1."The Bob (Medley)"5:48
2."Chance Meeting"3:00
3."Would You Believe?"3:47
4."Sea Breezes"7:00
5."Bitters End"2:02

US release[edit]

All tracks are written by Bryan Ferry

Side one
3."If There Is Something"6:33
4."Virginia Plain"2:57
Side two
1."The Bob (Medley)"5:48
2."Chance Meeting"3:00
3."Would You Believe?"3:47
4."Sea Breezes"7:00
5."Bitters End"2:02

Super Deluxe Edition[edit]

In March 2018, a Super Deluxe 3CD + 1DVD "Book Set" of the debut album Roxy Music was released containing previously unheard material, original 1971 demos, the original album plus alternate takes, contemporary BBC Sessions and a DVD containing rare video footage and a 5.1 surround mix by Steven Wilson, along with a 136-page hardback book with an essay by Richard Williams, including many rare and unpublished photographs. All are within a heavy-duty slipcase.[23][better source needed]

'Disc One: Original Album'

3."If There Is Something"6:34
4."Virginia Plain"2:58
6."The Bob (Medley)"5:48
7."Chance Meeting"3:08
8."Would You Believe?"3:53
9."Sea Breezes"7:04
10."Bitters End"2:08

'Disc Two: Demos & Out-takes'

Early Demos May: 71
3."Chance Meeting"4:22
4."The Bob (Medley)"5:59
Album Out-takes (March 1972)
8."If There Is Something"7:06
10."The Bob (Medley)"7:19
11."Would You Believe?"3:05
12."Chance Meeting"5:30
13."Sea Breezes"2:38
14."Bitters End"6:04
15."Virginia Plain"3:35

'Disc Three: The BBC Sessions'

The Peel Sessions 4/1/72
1."If There Is Something"6:38
2."The Bob (Medley)"5:50
3."Would You Believe?"3:49
4."Sea Breezes"8:18
The Peel Sessions 23/5/72
8."Chance Meeting"3:00
The Peel Sessions 18/7/72
9."Virginia Plain"4:03
BBC In Concert 3/8/72
10."The Bob (Medley)"5:51
11."Sea Breezes"7:11
12."Virginia Plain"3:27
13."Chance Meeting"5:51


Royal College Of Art, /6/72
Old Grey Whistle Test 20/6/72
Top Of The Pops 24/08/72
3."Virginia Plain"2:56
Full House 25/11/72
4."Re-Make/Re-Model (start)"1:05
French TV, Bataclan, Paris, 26/11/72
6."Would You Believe?"3:49
7."If There Is Something"5:25
8."Sea Breezes"6:06
9."Virginia Plain"3:52
5.1 Mix Of The Album By Steve Wilson (5.1 DTS 96/24 And Dolby AC3 Sound) AUDIO ONLY
12."If There Is Something"6:40
14."The Bob (Medley)"5:48
15."Chance Meeting"3:18
16."Would You Believe?"3:54
17."Sea Breezes"7:04
18."Bitters End"2:03
19."Virginia Plain"3:01

Personnel (Original album)[edit]

Roxy Music

Personnel (40th anniversary deluxe reissue)[edit]

Roxy Music
  • Bryan Ferry – vocals, piano, Hohner Pianet, Mellotron
  • Andy Mackayoboe, saxophone, backing vocals
  • Phil Manzanera – electric guitar
  • Paul Thompson – drums
  • Brian EnoVCS3 synthesizer, tape effects, backing vocals
  • Graham Simpson – bass guitar (CD1: All except Track 4, CD2: Tracks 1–14, CD3: Tracks 1–5, DVD 5.1 Mix: All except Track 4)
  • Rik Kenton – bass guitar (CD1: Track 4, CD2: Track 15, CD3: Tracks 6–14, DVD: All videos, 5.1 Mix: Track 4)
  • Roger Bunn – electric guitar (Super Deluxe Edition: Disc Two, Tracks 1–4)
  • Dexter Lloyd – drums (Super Deluxe Edition: Disc Two, Tracks 1–4)
  • David O'List – electric guitar (Super Deluxe Edition: Disc Three, Tracks 1–5)


Chart (1972) Peak
Australian Albums (Kent Music Report)[24] 49
Japanese Albums (Oricon)[25] 58
Norwegian Albums (VG-lista)[26] 23
UK Albums (OCC)[27] 10
Chart (2018) Peak
Belgian Albums (Ultratop Flanders)[28] 80
Belgian Albums (Ultratop Wallonia)[29] 152
Dutch Albums (Album Top 100)[30] 89


Region Certification Certified units/sales
United Kingdom (BPI)[31] Gold 100,000^

^ Shipments figures based on certification alone.


  1. ^ a b c "Roxy Music". Retrieved 24 June 2015.
  2. ^ "VIRGIN: THE ELECTRIC 80s". 14 March 2013. Retrieved 24 June 2015.
  3. ^ "Susie". Retrieved 13 May 2015.
  4. ^ Paul Stump (1998). Unknown Pleasures: A Cultural Biography of Roxy Music. Quartet (UK)/Thunder's Mouth (U.S.). p. 48. ISBN 1-56025-212-X.
  5. ^ "Virginia Plain". Retrieved 24 June 2015.
  6. ^ In Session Tonight: Complete Radio 1 Recordings by Ken Garner BBC Books 1993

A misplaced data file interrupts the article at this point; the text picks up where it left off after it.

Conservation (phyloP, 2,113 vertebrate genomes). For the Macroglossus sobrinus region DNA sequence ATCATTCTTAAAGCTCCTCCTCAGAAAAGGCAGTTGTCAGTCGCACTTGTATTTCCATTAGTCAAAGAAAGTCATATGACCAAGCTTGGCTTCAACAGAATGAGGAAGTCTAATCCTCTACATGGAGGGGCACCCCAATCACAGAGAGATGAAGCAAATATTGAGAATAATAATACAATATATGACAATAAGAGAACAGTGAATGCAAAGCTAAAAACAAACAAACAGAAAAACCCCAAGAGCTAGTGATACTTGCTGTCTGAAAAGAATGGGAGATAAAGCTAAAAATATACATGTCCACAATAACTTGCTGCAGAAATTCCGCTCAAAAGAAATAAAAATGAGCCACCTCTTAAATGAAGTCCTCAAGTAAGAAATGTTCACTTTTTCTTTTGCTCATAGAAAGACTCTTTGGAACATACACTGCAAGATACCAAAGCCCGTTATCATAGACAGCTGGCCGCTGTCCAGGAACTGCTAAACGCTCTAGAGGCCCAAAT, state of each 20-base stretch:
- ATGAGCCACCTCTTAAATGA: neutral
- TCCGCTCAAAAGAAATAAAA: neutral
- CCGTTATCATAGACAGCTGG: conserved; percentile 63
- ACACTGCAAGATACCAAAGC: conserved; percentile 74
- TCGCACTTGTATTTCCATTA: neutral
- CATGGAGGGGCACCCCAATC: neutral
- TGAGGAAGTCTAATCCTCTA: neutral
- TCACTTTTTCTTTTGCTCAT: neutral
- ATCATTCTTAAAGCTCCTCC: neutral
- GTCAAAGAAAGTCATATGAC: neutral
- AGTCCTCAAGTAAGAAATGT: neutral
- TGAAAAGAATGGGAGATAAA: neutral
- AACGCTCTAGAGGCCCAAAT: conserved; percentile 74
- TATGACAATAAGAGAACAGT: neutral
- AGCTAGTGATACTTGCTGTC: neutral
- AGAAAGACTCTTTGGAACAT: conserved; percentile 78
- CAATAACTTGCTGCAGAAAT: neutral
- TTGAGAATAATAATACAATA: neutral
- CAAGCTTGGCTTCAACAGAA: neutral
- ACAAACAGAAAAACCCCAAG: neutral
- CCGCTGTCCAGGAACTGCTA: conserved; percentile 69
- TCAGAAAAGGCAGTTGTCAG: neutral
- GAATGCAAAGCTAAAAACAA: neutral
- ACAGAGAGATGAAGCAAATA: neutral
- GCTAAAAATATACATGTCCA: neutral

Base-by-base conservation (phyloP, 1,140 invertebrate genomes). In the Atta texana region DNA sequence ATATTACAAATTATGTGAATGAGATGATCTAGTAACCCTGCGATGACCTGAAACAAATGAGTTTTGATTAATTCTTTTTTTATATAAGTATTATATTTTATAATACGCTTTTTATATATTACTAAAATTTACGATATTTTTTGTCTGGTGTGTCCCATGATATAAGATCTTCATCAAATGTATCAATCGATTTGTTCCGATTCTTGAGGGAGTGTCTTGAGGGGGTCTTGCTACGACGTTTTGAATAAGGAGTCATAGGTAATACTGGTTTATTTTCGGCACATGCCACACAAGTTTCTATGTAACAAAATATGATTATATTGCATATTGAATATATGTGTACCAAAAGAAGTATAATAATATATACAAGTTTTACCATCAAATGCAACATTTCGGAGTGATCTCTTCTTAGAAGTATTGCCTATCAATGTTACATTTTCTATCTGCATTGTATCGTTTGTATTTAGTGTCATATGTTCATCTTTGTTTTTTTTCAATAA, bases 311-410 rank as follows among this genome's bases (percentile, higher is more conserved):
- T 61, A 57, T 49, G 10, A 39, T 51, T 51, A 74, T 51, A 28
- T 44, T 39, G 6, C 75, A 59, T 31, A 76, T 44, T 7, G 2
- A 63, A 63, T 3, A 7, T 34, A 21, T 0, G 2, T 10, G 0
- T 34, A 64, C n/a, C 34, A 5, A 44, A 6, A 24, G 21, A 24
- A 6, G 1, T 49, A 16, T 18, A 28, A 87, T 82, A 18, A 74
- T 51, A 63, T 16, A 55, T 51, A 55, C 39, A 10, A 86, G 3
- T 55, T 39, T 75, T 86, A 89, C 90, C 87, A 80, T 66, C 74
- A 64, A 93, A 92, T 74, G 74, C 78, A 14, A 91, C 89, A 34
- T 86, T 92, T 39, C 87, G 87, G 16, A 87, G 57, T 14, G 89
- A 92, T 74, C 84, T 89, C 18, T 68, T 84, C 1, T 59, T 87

7. ^ Erlewine, Stephen Thomas. "Roxy Music – Roxy Music". AllMusic. Retrieved 5 March 2012.
  8. ^ Christgau, Robert (1981). "R". Christgau's Record Guide: Rock Albums of the Seventies. Ticknor and Fields. ISBN 0-89919-026-X. Retrieved 12 March 2019 – via
  9. ^ Paytress, Mark (March 2018). "Re-made/Re-modelled". Mojo. No. 292. p. 103.
  10. ^ Ewing, Tom (13 August 2012). "Roxy Music: Roxy Music: The Complete Studio Recordings 1972–1982". Pitchfork. Retrieved 7 August 2013.
  11. ^ "Roxy Music: Roxy Music". Q. No. 156. September 1999. pp. 122–23.
  12. ^ Rathbone, Oregano (February 2018). "Roxy Music – Roxy Music: 45th Anniversary Super Deluxe Edition". Record Collector. No. 476. Retrieved 4 February 2018.
  13. ^ Sheffield, Rob (2004). "Roxy Music". In Brackett, Nathan; Hoard, Christian (eds.). The New Rolling Stone Album Guide (4th ed.). Simon & Schuster. pp. 705–06. ISBN 0-7432-0169-8.
  14. ^ "Roxy Music: Roxy Music / For Your Pleasure / Stranded". Select. No. 112. October 1999.
  15. ^ Sheffield, Rob (1995). "Roxy Music". In Weisbard, Eric; Marks, Craig (eds.). Spin Alternative Record Guide. Vintage Books. pp. 336–38. ISBN 0-679-75574-8.
  16. ^ Wirth, Jim (March 2018). "Roxy Music: Roxy Music". Uncut. No. 250. pp. 36–38.
  17. ^ Christgau, Robert (March 1973). "The Christgau Consumer Guide". Creem. Retrieved 5 March 2012.
  18. ^ Larkin, Colin (1994). Guinness Book of Top 1000 Albums (1 ed.). Gullane Children's Books. p. 26. ISBN 978-0-85112-786-6.
  19. ^ "The 100 Best Debut Albums of All Time". Rolling Stone. 13 October 2013. Retrieved 23 June 2014.
  20. ^ "Uncut's 100 best debut albums". Uncut. 8 May 2015. p. 11. Retrieved 1 November 2018.
  21. ^ "Q Classic: Pink Floyd & the Story of Prog Rock". Q. No. 228. July 2005.
  22. ^ Terich, Jeff; Karman, Chris (6 June 2012). "10 Essential Glam Rock Albums". Treble. Retrieved 10 January 2019.
  23. ^ "Roxy Music - Roxy Music". Discogs. 2 February 2018. Retrieved 10 January 2019.
  24. ^ Kent, David (1993). Australian Chart Book 1970–1992 (illustrated ed.). Australian Chart Book. ISBN 0-646-11917-6.
  25. ^ Okamoto, Satoshi (2006). Album Chart Book: Complete Edition 1970–2005. Oricon. ISBN 978-4-87131-077-2.
  26. ^ " – Roxy Music – Roxy Music". Hung Medien. Retrieved 8 October 2020.
  27. ^ "Official Albums Chart Top 100". Official Charts Company. Retrieved 8 October 2020.
  28. ^ " – Roxy Music – Roxy Music" (in Dutch). Hung Medien. Retrieved 8 October 2020.
  29. ^ " – Roxy Music – Roxy Music" (in French). Hung Medien. Retrieved 8 October 2020.
  30. ^ " – Roxy Music – Roxy Music" (in Dutch). Hung Medien. Retrieved 8 October 2020.
  31. ^ "British album certifications – Roxy Music – Roxy Music". British Phonographic Industry. Retrieved 8 October 2020.

External links[edit]